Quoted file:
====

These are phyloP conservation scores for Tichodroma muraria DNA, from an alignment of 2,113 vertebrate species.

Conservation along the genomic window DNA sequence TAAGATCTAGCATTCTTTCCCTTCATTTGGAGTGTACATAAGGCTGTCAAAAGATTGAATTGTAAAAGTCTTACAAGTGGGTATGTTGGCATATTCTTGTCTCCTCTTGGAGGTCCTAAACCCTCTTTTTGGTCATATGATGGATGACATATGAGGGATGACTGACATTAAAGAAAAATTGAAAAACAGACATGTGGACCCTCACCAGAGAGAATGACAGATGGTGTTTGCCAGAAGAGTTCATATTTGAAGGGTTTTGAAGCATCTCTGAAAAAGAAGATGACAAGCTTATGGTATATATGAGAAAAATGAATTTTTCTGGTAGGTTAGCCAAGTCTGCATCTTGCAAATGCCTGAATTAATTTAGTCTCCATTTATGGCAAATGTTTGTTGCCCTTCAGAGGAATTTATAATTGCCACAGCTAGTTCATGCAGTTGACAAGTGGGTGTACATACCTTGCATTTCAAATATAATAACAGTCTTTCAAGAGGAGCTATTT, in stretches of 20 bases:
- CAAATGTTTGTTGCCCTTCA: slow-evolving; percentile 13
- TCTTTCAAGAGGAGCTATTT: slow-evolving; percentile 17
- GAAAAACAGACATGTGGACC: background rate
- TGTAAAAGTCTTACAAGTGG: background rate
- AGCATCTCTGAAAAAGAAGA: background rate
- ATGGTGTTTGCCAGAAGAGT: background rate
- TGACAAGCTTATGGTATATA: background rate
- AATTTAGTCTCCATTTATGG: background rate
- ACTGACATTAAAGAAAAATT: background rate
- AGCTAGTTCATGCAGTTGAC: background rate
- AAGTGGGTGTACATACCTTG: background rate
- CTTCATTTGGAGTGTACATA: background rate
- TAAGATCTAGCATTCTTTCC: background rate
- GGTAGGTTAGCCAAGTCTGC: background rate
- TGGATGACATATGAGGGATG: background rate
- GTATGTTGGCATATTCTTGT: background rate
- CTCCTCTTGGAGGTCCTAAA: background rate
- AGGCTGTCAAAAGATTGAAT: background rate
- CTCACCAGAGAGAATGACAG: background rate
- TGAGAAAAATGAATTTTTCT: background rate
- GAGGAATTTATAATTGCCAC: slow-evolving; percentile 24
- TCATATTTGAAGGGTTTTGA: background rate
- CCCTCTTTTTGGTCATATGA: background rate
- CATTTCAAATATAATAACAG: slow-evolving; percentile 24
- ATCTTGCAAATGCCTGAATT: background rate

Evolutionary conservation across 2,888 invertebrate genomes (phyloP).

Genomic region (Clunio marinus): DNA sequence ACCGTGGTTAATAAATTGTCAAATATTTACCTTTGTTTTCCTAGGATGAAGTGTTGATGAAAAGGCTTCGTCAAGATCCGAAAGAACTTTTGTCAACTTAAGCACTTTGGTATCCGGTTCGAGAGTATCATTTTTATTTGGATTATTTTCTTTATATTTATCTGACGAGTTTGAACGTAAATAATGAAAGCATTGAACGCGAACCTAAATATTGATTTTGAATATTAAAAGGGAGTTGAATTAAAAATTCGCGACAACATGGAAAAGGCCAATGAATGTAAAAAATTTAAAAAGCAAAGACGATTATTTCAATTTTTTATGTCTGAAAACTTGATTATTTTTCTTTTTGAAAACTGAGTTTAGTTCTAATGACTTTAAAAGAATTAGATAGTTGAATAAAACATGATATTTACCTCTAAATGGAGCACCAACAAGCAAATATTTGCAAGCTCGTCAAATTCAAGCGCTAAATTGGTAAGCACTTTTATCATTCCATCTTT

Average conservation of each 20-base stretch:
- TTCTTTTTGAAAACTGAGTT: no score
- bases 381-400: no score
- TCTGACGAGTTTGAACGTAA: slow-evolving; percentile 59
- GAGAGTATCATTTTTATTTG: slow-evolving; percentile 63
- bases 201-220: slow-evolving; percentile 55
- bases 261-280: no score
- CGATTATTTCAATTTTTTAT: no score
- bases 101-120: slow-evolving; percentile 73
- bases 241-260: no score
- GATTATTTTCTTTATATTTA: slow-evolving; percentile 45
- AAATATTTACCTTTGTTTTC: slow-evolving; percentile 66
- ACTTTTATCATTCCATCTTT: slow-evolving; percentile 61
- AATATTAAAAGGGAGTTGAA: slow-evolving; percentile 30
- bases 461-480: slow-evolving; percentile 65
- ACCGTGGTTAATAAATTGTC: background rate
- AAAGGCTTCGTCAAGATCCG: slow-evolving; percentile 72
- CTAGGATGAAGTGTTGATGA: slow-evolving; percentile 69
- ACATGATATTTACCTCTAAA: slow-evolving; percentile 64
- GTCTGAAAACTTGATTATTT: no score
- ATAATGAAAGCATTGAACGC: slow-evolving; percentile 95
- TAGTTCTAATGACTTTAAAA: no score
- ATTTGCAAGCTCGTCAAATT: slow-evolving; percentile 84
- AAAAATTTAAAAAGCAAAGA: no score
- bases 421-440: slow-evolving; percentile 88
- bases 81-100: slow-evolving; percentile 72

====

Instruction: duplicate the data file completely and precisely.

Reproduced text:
These are phyloP conservation scores for Tichodroma muraria DNA, from an alignment of 2,113 vertebrate species.

Conservation along the genomic window DNA sequence TAAGATCTAGCATTCTTTCCCTTCATTTGGAGTGTACATAAGGCTGTCAAAAGATTGAATTGTAAAAGTCTTACAAGTGGGTATGTTGGCATATTCTTGTCTCCTCTTGGAGGTCCTAAACCCTCTTTTTGGTCATATGATGGATGACATATGAGGGATGACTGACATTAAAGAAAAATTGAAAAACAGACATGTGGACCCTCACCAGAGAGAATGACAGATGGTGTTTGCCAGAAGAGTTCATATTTGAAGGGTTTTGAAGCATCTCTGAAAAAGAAGATGACAAGCTTATGGTATATATGAGAAAAATGAATTTTTCTGGTAGGTTAGCCAAGTCTGCATCTTGCAAATGCCTGAATTAATTTAGTCTCCATTTATGGCAAATGTTTGTTGCCCTTCAGAGGAATTTATAATTGCCACAGCTAGTTCATGCAGTTGACAAGTGGGTGTACATACCTTGCATTTCAAATATAATAACAGTCTTTCAAGAGGAGCTATTT, in stretches of 20 bases:
- CAAATGTTTGTTGCCCTTCA: slow-evolving; percentile 13
- TCTTTCAAGAGGAGCTATTT: slow-evolving; percentile 17
- GAAAAACAGACATGTGGACC: background rate
- TGTAAAAGTCTTACAAGTGG: background rate
- AGCATCTCTGAAAAAGAAGA: background rate
- ATGGTGTTTGCCAGAAGAGT: background rate
- TGACAAGCTTATGGTATATA: background rate
- AATTTAGTCTCCATTTATGG: background rate
- ACTGACATTAAAGAAAAATT: background rate
- AGCTAGTTCATGCAGTTGAC: background rate
- AAGTGGGTGTACATACCTTG: background rate
- CTTCATTTGGAGTGTACATA: background rate
- TAAGATCTAGCATTCTTTCC: background rate
- GGTAGGTTAGCCAAGTCTGC: background rate
- TGGATGACATATGAGGGATG: background rate
- GTATGTTGGCATATTCTTGT: background rate
- CTCCTCTTGGAGGTCCTAAA: background rate
- AGGCTGTCAAAAGATTGAAT: background rate
- CTCACCAGAGAGAATGACAG: background rate
- TGAGAAAAATGAATTTTTCT: background rate
- GAGGAATTTATAATTGCCAC: slow-evolving; percentile 24
- TCATATTTGAAGGGTTTTGA: background rate
- CCCTCTTTTTGGTCATATGA: background rate
- CATTTCAAATATAATAACAG: slow-evolving; percentile 24
- ATCTTGCAAATGCCTGAATT: background rate

Evolutionary conservation across 2,888 invertebrate genomes (phyloP).

Genomic region (Clunio marinus): DNA sequence ACCGTGGTTAATAAATTGTCAAATATTTACCTTTGTTTTCCTAGGATGAAGTGTTGATGAAAAGGCTTCGTCAAGATCCGAAAGAACTTTTGTCAACTTAAGCACTTTGGTATCCGGTTCGAGAGTATCATTTTTATTTGGATTATTTTCTTTATATTTATCTGACGAGTTTGAACGTAAATAATGAAAGCATTGAACGCGAACCTAAATATTGATTTTGAATATTAAAAGGGAGTTGAATTAAAAATTCGCGACAACATGGAAAAGGCCAATGAATGTAAAAAATTTAAAAAGCAAAGACGATTATTTCAATTTTTTATGTCTGAAAACTTGATTATTTTTCTTTTTGAAAACTGAGTTTAGTTCTAATGACTTTAAAAGAATTAGATAGTTGAATAAAACATGATATTTACCTCTAAATGGAGCACCAACAAGCAAATATTTGCAAGCTCGTCAAATTCAAGCGCTAAATTGGTAAGCACTTTTATCATTCCATCTTT

Average conservation of each 20-base stretch:
- TTCTTTTTGAAAACTGAGTT: no score
- bases 381-400: no score
- TCTGACGAGTTTGAACGTAA: slow-evolving; percentile 59
- GAGAGTATCATTTTTATTTG: slow-evolving; percentile 63
- bases 201-220: slow-evolving; percentile 55
- bases 261-280: no score
- CGATTATTTCAATTTTTTAT: no score
- bases 101-120: slow-evolving; percentile 73
- bases 241-260: no score
- GATTATTTTCTTTATATTTA: slow-evolving; percentile 45
- AAATATTTACCTTTGTTTTC: slow-evolving; percentile 66
- ACTTTTATCATTCCATCTTT: slow-evolving; percentile 61
- AATATTAAAAGGGAGTTGAA: slow-evolving; percentile 30
- bases 461-480: slow-evolving; percentile 65
- ACCGTGGTTAATAAATTGTC: background rate
- AAAGGCTTCGTCAAGATCCG: slow-evolving; percentile 72
- CTAGGATGAAGTGTTGATGA: slow-evolving; percentile 69
- ACATGATATTTACCTCTAAA: slow-evolving; percentile 64
- GTCTGAAAACTTGATTATTT: no score
- ATAATGAAAGCATTGAACGC: slow-evolving; percentile 95
- TAGTTCTAATGACTTTAAAA: no score
- ATTTGCAAGCTCGTCAAATT: slow-evolving; percentile 84
- AAAAATTTAAAAAGCAAAGA: no score
- bases 421-440: slow-evolving; percentile 88
- bases 81-100: slow-evolving; percentile 72